Despite being a site of major cultural and spiritual significance, the convent had fallen into disrepair and the nuns, many of whom had risked their lives to escape to Deboche from persecution in Tibet, suffered from lack of adequate sanitation, cooking facilities, and protection from the harsh Himalayan winters.
Starting in 2006, we made small improvements, including installation of a water line, sanitary facilities, a new cooking stove and smaller stoves for the nuns' cottages, roofing, insulation and greenhouse projects. We teamed with the Seattle chapter of Architects Without Borders to design a new residence, teaching, and meditation space and were busy fundraising for this large-scale project.
Architect Laura Rose and Project Coordinator Mingma Tenzin confer with the nuns about the building plans.
Then the 2015 earthquakes hit, devastating the convent and much of the rest of the country. Funding dried up, as resources were diverted to other projects. The government, overwhelmed by the disaster and volume of response, became more challenging to deal with.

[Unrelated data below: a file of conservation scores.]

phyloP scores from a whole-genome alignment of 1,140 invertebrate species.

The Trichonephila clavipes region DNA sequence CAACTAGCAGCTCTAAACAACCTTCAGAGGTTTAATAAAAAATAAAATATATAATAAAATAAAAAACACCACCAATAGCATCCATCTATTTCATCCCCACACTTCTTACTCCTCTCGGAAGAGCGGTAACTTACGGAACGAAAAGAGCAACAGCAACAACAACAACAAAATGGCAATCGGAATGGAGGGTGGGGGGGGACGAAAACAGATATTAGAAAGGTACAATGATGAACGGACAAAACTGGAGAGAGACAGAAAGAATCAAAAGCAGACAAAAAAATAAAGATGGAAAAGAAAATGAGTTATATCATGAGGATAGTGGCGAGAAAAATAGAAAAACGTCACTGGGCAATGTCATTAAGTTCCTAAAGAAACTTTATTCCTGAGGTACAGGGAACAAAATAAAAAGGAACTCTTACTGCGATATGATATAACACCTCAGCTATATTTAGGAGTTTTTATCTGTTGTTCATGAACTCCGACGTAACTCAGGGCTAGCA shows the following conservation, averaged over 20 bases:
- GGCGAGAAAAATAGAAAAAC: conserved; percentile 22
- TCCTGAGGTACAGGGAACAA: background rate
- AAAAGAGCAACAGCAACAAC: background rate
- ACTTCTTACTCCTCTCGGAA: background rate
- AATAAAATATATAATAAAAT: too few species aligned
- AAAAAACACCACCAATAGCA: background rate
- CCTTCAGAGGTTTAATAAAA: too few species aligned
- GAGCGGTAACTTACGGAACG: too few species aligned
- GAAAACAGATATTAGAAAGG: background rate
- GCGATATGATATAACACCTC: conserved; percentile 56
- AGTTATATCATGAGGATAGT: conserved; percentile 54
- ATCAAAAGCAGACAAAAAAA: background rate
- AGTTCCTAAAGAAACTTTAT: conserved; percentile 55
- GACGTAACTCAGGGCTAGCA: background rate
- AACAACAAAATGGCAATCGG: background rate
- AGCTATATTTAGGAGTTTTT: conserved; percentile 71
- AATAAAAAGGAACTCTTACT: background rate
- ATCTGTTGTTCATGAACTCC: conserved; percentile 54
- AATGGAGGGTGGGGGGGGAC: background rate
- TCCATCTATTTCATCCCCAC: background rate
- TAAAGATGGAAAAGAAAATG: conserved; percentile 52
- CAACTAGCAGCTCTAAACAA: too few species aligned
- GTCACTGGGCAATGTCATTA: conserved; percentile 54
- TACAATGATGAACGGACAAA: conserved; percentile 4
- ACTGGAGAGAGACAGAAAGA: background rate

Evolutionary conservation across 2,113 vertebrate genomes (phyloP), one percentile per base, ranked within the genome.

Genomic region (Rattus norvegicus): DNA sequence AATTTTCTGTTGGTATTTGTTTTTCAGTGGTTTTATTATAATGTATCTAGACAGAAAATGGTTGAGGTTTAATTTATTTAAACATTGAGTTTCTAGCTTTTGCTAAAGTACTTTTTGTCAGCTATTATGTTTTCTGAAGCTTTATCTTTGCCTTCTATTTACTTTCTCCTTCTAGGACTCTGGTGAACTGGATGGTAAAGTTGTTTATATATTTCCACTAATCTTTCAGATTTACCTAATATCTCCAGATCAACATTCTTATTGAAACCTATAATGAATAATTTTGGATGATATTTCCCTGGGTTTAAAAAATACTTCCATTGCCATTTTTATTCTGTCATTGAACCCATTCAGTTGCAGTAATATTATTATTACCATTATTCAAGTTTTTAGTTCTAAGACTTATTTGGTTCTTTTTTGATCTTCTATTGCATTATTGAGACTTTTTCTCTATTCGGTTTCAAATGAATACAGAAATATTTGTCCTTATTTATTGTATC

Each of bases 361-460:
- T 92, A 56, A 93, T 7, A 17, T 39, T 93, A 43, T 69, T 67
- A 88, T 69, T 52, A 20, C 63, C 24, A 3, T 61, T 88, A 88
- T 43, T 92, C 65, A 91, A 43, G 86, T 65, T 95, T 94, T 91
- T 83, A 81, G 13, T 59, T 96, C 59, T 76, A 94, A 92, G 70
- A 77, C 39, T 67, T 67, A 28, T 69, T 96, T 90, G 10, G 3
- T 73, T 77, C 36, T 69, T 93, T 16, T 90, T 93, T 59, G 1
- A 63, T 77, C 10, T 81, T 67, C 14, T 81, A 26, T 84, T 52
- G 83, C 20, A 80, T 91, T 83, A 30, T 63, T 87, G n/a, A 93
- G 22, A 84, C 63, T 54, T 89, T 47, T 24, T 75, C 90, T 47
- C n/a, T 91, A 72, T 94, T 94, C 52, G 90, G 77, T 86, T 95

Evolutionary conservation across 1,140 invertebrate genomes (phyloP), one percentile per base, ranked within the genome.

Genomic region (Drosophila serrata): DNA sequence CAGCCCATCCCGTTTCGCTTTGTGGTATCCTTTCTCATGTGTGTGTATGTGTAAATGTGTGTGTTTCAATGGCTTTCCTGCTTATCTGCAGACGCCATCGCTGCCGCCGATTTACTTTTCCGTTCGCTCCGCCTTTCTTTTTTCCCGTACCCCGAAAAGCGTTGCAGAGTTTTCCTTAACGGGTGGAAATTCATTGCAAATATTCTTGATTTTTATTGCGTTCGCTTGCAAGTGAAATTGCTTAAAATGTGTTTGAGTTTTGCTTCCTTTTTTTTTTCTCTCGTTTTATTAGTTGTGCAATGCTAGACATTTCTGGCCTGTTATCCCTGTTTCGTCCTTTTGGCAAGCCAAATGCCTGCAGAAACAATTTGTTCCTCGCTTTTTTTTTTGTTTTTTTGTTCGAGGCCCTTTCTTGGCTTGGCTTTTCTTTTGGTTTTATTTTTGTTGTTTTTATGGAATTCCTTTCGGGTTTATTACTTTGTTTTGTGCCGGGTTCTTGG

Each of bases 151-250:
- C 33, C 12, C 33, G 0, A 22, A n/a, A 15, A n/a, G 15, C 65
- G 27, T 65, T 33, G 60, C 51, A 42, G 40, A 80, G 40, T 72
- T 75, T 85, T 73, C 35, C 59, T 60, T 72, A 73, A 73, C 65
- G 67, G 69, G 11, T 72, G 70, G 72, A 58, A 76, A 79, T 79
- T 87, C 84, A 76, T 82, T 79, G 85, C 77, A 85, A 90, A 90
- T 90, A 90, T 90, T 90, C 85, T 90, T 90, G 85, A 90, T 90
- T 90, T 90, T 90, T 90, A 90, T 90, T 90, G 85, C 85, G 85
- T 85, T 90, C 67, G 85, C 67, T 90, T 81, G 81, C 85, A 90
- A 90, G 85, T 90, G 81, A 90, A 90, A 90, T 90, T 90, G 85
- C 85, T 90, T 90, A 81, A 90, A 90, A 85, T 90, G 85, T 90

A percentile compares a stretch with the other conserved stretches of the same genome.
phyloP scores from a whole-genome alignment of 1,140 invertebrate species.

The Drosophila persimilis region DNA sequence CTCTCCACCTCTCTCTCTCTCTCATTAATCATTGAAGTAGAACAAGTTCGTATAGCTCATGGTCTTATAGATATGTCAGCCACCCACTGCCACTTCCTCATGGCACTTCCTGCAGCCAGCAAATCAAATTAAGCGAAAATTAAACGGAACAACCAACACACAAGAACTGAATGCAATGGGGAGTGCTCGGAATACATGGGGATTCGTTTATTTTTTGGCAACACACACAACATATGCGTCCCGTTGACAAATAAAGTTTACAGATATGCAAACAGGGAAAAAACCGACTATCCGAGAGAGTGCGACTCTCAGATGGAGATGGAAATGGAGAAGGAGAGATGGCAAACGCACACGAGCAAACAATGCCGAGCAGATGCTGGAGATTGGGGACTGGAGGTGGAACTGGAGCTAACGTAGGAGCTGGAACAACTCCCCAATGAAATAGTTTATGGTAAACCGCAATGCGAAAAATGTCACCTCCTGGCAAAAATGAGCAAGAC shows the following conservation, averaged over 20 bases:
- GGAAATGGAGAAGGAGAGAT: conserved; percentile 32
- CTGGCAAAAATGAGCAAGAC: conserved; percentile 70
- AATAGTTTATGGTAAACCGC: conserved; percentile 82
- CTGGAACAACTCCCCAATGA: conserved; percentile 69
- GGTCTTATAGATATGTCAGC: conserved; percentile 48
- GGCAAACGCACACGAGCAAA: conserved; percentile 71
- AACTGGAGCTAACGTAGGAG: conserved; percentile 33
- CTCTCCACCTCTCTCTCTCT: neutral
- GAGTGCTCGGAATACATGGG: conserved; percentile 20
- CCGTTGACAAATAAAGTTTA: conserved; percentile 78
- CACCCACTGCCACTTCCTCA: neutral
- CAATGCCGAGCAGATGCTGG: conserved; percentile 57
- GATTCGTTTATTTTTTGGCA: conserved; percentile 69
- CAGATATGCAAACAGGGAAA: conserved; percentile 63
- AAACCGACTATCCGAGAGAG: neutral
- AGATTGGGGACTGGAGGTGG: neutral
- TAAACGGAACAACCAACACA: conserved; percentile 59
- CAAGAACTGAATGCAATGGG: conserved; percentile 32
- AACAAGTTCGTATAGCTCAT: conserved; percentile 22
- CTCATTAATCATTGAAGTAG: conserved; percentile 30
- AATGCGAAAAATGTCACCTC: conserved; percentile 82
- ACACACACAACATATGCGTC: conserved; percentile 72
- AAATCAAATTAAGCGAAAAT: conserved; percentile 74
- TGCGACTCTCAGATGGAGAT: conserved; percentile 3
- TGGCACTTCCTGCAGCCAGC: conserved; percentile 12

We have regrouped and are now both a charity in the USA and a NGO in Nepal, with the green light to proceed. Plans for the nuns' residence building have been updated, and are earthquake-resistant.
We are moving forward quickly! Over 30 workers are on site, and progress on the building is being made daily.
Here the foundation is being finished.
Here the framing for the windows and doors are being set in place.
We will continue to post updates as we receive new photos from the site.
Why we started this campaign.
We have raised about 90% of our funding goal, but we need your help to finish this building before the winter snows. Please make a tax deductible donation. Every penny you contribute will go to completing this project.
To learn more about the Deboche Project, visit our website .
DonationsSee top donations
- Dan Mazur from SummitClimb.com
- Tana Rill
- Matching Gift
- Ann Leamon